|Publication number||US4213048 A|
|Application number||US 05/952,352|
|Publication date||Jul 15, 1980|
|Filing date||Oct 18, 1978|
|Priority date||Oct 21, 1977|
|Also published as||CA1118115A, CA1118115A1, DE2860563D1, EP0001729A2, EP0001729A3, EP0001729B1|
|Publication number||05952352, 952352, US 4213048 A, US 4213048A, US-A-4213048, US4213048 A, US4213048A|
|Inventors||Dang T. Quang, Jacques Leguen, Jacques Delair|
|Original Assignee||Compagnie Generale De Radiologie|
|Export Citation||BiBTeX, EndNote, RefMan|
|Patent Citations (3), Referenced by (6), Classifications (7)|
|External Links: USPTO, USPTO Assignment, Espacenet|
The present invention relates to a method of and a circuit arrangement for improving the radiological quality or definition of the focal spots, i.e. the target area bombarded by electrons, of X-ray tubes.
The quality of an X-ray image is related, inter alia, to the size of the focal spot of the X-ray tube. The finer the focus the smaller is the geometric blurring. The effective dimensions of focal spots may be determined by the pin-hole method or by the modulation transfer function (MTF) method using test patterns. This second method has the advantage of also providing an illustration of the electron distribution at the focal area. However, it is known that the radiological quality of a focal spot of given nominal size is also related to the uniformity of this distribution. When radiographic images of the X-ray tube focal spots are examined, in most, if not all, cases major concentrations of electrons or "bars", are found along the two sides which define the focal area in the transverse direction. A microdensitometric section of such radiographic images reveals on a densitogram two or more peaks and one or more very pronounced valleys, as is shown in FIG. 1 of the accompanying drawings, which represents diagrams of the distribution of incident electrons (N being the number of electrons) along a cross-section of the focal spot (X being the distance from the longitudinal axis of the focal spot).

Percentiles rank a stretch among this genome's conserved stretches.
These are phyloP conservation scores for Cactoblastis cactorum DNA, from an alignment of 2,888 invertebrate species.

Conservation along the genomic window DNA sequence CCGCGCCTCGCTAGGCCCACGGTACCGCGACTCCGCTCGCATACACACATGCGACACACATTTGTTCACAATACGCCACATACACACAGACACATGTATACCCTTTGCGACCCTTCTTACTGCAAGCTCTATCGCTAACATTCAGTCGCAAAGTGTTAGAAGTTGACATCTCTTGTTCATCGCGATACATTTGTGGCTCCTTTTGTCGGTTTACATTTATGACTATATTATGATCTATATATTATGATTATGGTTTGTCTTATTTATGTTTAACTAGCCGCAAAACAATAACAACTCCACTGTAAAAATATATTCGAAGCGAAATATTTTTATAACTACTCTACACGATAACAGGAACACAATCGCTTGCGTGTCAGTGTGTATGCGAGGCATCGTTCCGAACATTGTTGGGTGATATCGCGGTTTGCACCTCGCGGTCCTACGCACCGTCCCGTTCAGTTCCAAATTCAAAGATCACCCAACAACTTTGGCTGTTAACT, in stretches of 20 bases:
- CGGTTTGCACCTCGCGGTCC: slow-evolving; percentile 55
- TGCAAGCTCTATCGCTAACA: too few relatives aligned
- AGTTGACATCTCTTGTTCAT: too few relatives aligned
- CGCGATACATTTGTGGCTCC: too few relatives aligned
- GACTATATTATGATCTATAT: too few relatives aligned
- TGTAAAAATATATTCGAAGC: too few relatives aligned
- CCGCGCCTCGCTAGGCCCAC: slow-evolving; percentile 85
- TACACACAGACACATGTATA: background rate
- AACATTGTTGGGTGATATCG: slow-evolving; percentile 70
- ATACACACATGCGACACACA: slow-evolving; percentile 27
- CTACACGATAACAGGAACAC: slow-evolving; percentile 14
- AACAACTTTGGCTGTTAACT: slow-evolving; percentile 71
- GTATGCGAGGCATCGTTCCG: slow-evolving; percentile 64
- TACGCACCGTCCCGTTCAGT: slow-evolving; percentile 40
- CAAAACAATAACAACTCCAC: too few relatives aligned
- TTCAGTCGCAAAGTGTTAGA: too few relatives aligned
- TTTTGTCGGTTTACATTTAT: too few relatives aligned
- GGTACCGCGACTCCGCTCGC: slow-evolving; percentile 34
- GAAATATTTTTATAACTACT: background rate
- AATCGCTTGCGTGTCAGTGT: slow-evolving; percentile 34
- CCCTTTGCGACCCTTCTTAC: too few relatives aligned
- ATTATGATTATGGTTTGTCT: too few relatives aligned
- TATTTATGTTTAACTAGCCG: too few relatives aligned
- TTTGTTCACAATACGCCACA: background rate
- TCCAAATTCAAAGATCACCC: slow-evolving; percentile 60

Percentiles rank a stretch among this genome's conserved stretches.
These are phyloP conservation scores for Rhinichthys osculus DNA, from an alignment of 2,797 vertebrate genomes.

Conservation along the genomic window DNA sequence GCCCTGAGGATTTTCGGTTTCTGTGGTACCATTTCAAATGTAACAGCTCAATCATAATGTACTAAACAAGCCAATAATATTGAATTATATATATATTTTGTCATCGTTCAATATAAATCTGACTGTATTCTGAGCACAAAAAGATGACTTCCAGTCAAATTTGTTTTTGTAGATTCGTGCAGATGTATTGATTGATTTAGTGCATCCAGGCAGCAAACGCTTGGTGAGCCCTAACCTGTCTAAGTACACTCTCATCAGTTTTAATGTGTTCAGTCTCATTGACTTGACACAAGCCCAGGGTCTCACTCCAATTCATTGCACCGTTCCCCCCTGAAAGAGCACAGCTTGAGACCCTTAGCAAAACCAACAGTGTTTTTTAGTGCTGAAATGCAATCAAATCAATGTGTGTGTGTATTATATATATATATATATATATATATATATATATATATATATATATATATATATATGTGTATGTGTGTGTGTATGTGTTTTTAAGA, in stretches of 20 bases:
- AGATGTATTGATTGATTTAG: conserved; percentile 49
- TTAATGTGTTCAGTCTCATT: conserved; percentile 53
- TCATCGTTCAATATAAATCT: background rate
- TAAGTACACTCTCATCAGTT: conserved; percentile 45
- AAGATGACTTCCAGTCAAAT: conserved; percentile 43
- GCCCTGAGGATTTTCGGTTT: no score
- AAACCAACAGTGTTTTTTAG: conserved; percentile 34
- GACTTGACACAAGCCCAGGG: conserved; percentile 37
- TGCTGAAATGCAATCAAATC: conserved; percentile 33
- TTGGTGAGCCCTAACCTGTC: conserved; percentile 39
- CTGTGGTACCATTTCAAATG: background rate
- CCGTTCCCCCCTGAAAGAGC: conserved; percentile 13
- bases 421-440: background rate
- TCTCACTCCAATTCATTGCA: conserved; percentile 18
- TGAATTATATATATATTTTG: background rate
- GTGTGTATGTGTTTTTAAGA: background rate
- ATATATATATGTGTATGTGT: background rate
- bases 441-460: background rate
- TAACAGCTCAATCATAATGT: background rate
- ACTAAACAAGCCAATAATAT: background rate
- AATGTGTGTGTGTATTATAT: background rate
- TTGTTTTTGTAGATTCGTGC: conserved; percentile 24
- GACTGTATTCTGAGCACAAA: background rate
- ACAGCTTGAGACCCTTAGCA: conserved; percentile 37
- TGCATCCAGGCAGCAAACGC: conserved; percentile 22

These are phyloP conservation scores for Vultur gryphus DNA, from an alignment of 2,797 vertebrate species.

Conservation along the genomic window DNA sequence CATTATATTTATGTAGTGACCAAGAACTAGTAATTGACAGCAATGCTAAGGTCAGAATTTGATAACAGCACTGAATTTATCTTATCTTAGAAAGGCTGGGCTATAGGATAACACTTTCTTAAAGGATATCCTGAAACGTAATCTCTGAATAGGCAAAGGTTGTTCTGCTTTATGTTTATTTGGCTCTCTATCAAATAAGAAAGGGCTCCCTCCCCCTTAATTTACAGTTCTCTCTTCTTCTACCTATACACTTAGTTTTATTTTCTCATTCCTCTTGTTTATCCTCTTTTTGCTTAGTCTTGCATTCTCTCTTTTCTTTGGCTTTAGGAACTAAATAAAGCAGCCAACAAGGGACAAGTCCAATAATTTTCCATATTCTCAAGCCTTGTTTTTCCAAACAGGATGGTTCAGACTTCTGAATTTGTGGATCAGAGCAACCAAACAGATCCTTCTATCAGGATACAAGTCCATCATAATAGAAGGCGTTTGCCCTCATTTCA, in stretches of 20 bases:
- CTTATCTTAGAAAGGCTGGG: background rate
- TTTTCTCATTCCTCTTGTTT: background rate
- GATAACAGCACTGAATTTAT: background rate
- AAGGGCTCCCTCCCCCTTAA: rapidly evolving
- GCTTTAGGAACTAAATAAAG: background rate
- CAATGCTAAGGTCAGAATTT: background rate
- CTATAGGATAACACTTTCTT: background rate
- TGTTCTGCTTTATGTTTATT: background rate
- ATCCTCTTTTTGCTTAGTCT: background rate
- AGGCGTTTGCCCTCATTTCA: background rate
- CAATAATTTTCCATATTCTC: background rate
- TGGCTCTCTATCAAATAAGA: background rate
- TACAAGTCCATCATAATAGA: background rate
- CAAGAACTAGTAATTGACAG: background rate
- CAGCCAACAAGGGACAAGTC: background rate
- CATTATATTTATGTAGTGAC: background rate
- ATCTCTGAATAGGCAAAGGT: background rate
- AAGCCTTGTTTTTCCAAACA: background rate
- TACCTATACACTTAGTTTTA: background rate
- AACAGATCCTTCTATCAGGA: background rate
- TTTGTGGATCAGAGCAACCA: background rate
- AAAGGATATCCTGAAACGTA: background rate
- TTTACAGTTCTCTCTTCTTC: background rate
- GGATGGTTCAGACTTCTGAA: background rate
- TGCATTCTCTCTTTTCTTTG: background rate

Also, the dimensions measured by the pin-hole method are always smaller than those determined by the MTF method from test patterns. However, for some time past, radiologists have frequently made use of this latter method to check the quality of the focal spots of X-ray tubes. To satisfy the demands of users, X-ray tube manufactures are obliged to make a selection of the foci or to replace the tubes until the customer is satisfied, which results in a loss of time, money and prestige to the reputation of the manufactures, notwithstanding the dimensional conformity of the focal spots with most of the currently applied standards based on the pin-hole method.
The size of foci may be reduced by applying a negative biasing voltage Vp to the component for concentrating the electron beam emitted by the filament, which is formed by a cup-shaped electrode surrounding the filament on its side opposed to the one facing the target. The higher the absolute value of this voltage, the more the width of the focus, and to a lesser extent its length, decreases, that is to say the more the two "bars" defining the width of the focus approach each other. They are coincident for a certain value of the bias voltage. FIG. 1 of the accompanying drawing, gives the width 1 and the transverse electron distribution of the focal spot of the same X-ray tube for several bias voltage values. It is moreover possible, in the case where the electrode is divided into two parts which are insulated relatively to each other, to reduce the two dimensions at the same time by applying thereto respectively two bias voltages of different values in the two dimensions. However, in the prior art, the negative bias voltage applied to the concentrating electrode remains constant. Further, as the area of the of the focal spot is thus reduced, the admissible loading of the tube must be reduced accordingly.
In the U.S. Pat. No. 3,992,633, there is disclosed a fixed target X-ray tube having a cathode of substantially circular shape which is indirectly heated and a large size (diameter) and emits, towards the target which is of comparable size, an electron beam of large diameter. In one of the embodiments, the tube is surrounded by a concentrating coil which acts on the concentration of the electron beam in accordance with the current flowing therethrough. The periodic variation of this current results in a periodic contraction and spreading of the electron flux striking the target so as to compensate for irregularities in the beam. In another embodiment, the X-ray tube further comprises an additional electrode, termed grid, of cylindrical or annular shape disposed about half way between the cathode and the target and surrounding the electron beam so as to act simultaneously on the concentration of the electron flux and on the intensity thereof. The pulsed modulation of the bias voltage of the grid therefore acts on the current intensity and on the dimension of the focal spots in the opposite sense. An arrangement of conventional deflecting coils producing orthogonal magnetic fields also enables the target to be scanned by the electron beam to uniformly bombard its surface.